A connected mixer to reduce water waste
Every week, "La Tribune" shines a spotlight on a little-known nugget of French Tech. This week, InMan. Launched in 2016, this Alsatian startup is developing an electronic mixer to reduce water waste in the shower. InMan has devised a system to obtain the right temperature and optimal flow from the first drops.
Run the water in the shower for long minutes before getting the ideal temperature? A nonsense for InMan. Launched in 2016 in Wingersheim, near Strasbourg, the start-up develops an electronic mixer to obtain the desired temperature and flow from the first drops.
"On average, it takes between 20 and 30 seconds to get hot water with a traditional system, that's as many litres of drinking water wasted!" says Gilles Chantelot, co-founder of InMan alongside Cédric Arbogast. "So we wanted to optimize water consumption in habitats to reduce waste, and to do that, we had to innovate technically in showers and sinks."
It took two years of research and development before this electronic mixer, called InSens, could patent. "Our system replaces the traditional mechanical faucet. All orders are operated from a digital slab," says the co-founder.
In practical terms, sensors built into the digital slab detect a person entering the shower. The interface lights up and asks for the desired temperature of half a degree. The user must then wait between 15 and 30 seconds - without the water flowing - for the temperature to adjust. Once the water is heated, the mixer will report it to the user, who can then operate the shower whenever he wants.
Reducing water flow
This mixer is accompanied by a standard tank with a capacity of 8 liters, which can be calibrated from 5 to 16 liters. "The tank fills up thanks to the hot water that becomes cold between uses. This is the water that passes between the hot water balloon and the shower: the further away the balloon is, the more there is normally a loss," explains Gilles Chantelot. "This water recovery will allow for mixed water. In theory, 38-degree water results from water heated to 55 degrees by a hot water balloon and then cooled by water from the networks. Instead of using water from the networks, our system uses the reservoir." When the latter empties during a shower a little long, then the system automatically switches to the water of the network, without the user noticing.
Beyond simply adjusting the temperature, InSens also allows you to choose the optimal flow of water. "By default, the normal flow is 8 litres per minute. It can be configured by the user from 5 liters per minute up to 10 liters per minute, to make shampoos with long hair for example," explains the co-founder.
Sensors built into the interface can also detect a person's recoil in the shower - typically, to soap - in order to stop or decrease the flow of water according to consumption habits.
"We want to reduce water consumption without affecting the user's comfort", explains Gilles Chantelot, before encrypting: "InMan reduces the volume of water consumed in the shower by up to 70%, depending on the settings"
Between 350 and 400 euros saved per year.
In total, a family of four saves on average between 350 and 400 euros per year on its water and energy bill, according to the Alsatian start-up. Because each member of the family can record their own settings in the mixer. Just select your profile once in the shower to find your preferences. "We are developing an app to be able to record its settings from a smartphone," says Gilles Chantelot.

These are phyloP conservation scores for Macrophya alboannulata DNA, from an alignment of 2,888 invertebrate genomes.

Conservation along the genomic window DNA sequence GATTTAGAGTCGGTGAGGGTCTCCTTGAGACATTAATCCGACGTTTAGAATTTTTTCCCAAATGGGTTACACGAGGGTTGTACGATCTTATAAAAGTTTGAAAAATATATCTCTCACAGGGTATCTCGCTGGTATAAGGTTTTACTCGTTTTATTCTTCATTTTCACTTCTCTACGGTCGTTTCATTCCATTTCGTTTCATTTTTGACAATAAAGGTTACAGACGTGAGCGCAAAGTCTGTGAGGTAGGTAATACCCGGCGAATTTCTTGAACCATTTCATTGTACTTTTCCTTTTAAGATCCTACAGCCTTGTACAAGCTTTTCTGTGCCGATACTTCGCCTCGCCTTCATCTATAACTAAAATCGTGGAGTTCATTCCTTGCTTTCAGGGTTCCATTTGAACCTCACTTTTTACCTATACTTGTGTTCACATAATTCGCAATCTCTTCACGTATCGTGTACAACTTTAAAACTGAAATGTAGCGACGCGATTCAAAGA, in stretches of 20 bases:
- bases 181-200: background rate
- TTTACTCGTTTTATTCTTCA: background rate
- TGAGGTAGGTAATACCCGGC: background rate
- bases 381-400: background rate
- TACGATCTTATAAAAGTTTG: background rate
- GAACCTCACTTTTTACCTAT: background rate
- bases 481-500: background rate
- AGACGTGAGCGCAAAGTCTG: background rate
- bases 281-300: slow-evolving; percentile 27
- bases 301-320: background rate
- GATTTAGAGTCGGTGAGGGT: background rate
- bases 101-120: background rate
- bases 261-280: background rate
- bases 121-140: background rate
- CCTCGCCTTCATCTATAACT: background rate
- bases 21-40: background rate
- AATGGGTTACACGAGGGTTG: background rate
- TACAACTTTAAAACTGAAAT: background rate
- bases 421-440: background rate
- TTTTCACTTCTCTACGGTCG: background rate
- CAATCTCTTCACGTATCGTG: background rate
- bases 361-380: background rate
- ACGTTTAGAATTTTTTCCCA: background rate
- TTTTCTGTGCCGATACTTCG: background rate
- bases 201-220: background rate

However, the user must agree to share his data in a moment as intimate as the shower... "There is a reluctance around data transmission, but this is a specifically French issue," the co-founder said. "InMan uses only the data collected to understand water consumption and be able to innovate technically. All data is anonymized and stored on servers in Alsace."
InSens has been in the pre-marketing phase since October 2019, with an official market launch in March 2020. "Our product as such is intended for France, or even neighbouring countries. To attack the international in the long term, we rely more on white-label and co-branding mechanisms with the major players in the faucet industry," explains Gilles Chantelot.
The price, which is still under consideration, is expected to be around 2,800 euros.
"Our product is high-end. That's why we have a strong pull on professionals, such as the hospitality industry, who see two advantages: offering a user experience and getting a return on investment,"says the co-founder. "We are also targeting eco-conscious CSP families."
A fundraising project by 2021
The startup, which is not yet profitable, does not disclose its turnover. Currently made up of its two co-founders, InMan hopes to recruit three additional employees this year. The Alsatian company already has new projects in the pipes: it wants to replicate its system on sinks, sinks and bathtubs by the end of the year. Still in 2020, it hopes to obtain the first prototypes of a "phased hot water production system". "90% of the hot water consumed in a house comes from the shower. That's why it can act as a pilot for smart hot water production," says the co-founder.
"Currently, the production of hot water in France is rather static: every night, the same volume of water is warmed regardless of the occupancy rate of the house. However, in a habitat, 30% of energy consumption is used for water production - so there is a lot of loss," he points out.
InMan therefore wants to use the data collected in the shower to deduce the occupancy rate and identify recurrent uses. "For example, we will be able to deduce that in a house, children simply come home on weekends and our system will produce only the necessary volume of water,"says Gilles Chantelot. To grow, the start-up plans to raise 1.5 million euros by 2021.